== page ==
Film

ALL CLASSICAL PUBLIC MEDIA

A classically trained Shakespearean actor and the BBC’s former Hollywood correspondent,  Edmund Stone is host of one a new program on the NPR and Classical music service. The Score is a weekly celebration of music in film.  

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Film and television producers will soon have an even greater incentive to shoot in Oregon. Starting Monday, the Oregon Department of Revenue will auction off tax credits to replenish a subsidy fund to lure major Hollywood productions to the state.

Picture Rick's smoky cafe in Casablanca, Lincoln's office at the White House of the 1860s, or the Mos Eisley cantina on the desert planet of Tatooine: A production designer came up with the overall look of those movie sets. But the booze on Rick's bar or the pens on Lincoln's desk — it took a set decorator and a crew to make them look authentic and believable.

Photo by Chris Lehman / Northwest News Network

A 130-year-old mental institution might seem like an odd place for a museum. But historians and mental health advocates have fought to preserve and tell the Oregon State Hospital's long and sordid history.

Photo by Jessica Robinson / Northwest News Network

This summer’s blockbuster line-up is teeming with highly anticipated names -- like Batman, Spiderman, and the Avengers. That’s good news for the people who run cinemas. But for many small theaters across the Northwest, opening weekend is becoming a struggle.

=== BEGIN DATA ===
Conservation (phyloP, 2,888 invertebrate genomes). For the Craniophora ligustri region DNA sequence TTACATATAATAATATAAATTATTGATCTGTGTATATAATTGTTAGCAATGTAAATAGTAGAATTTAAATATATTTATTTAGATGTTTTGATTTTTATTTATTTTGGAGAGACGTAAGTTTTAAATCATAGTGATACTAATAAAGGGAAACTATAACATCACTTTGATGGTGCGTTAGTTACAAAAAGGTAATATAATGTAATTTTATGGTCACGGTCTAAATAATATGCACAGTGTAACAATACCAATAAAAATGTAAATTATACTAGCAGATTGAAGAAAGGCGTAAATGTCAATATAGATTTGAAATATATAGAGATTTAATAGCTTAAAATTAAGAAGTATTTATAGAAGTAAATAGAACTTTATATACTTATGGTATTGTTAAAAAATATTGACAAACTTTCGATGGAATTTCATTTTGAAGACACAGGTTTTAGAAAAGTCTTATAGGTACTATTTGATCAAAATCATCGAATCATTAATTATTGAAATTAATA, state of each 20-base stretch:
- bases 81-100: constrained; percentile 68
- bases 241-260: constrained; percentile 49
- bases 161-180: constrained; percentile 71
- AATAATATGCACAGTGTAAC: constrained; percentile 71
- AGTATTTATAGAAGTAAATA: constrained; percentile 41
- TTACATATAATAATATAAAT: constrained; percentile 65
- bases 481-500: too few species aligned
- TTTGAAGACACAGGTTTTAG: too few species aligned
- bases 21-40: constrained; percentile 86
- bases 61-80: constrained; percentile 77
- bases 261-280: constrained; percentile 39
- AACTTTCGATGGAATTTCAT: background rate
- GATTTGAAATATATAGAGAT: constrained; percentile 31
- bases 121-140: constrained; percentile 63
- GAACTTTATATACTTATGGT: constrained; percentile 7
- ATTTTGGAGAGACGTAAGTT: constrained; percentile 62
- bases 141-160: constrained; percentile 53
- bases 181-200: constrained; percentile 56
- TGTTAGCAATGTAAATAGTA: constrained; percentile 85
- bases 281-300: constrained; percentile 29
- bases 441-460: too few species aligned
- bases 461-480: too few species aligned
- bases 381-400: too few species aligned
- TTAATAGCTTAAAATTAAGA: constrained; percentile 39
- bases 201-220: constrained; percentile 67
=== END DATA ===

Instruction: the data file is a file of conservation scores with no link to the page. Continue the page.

More movies are starting to come on hard drives instead of reels. So theaters must make a costly conversion to digital if they want to stay in the game. And, as Jessica Robinson reports, time is running out.

In the old days, movies — even the big epics — were shot on studio back lots. Tara, that iconic Gone With the Wind plantation, was made of plywood and papier maché.

These days, movie locations are mostly real, though. And they're found by location scouts, who are often the first people hired for a film.

Should be easy work, right? You drive around town, spot a house you think could work for a film, drive back home? Not quite.

Before they made it to the Oscars, the nominated films — not to mention all the films that didn't make the cut — were viewed by some 6,000 members of the Academy of Motion Picture Arts and Sciences. Many of those movies were shown in small, private, rented screening rooms all over Hollywood.

The studios have their own screening rooms, of course, but often directors want a more private place to screen works in progress — with no studio suits in sight.

Corinna Nicolaou / Northwest Public Radio

Imagine that one of your earliest childhood memories is of blood, screaming, and chainsaws. That’s the case for commentator Corinna Nicolaou as she remembers a massacre!

You can read more of Corinna's commentary at her blog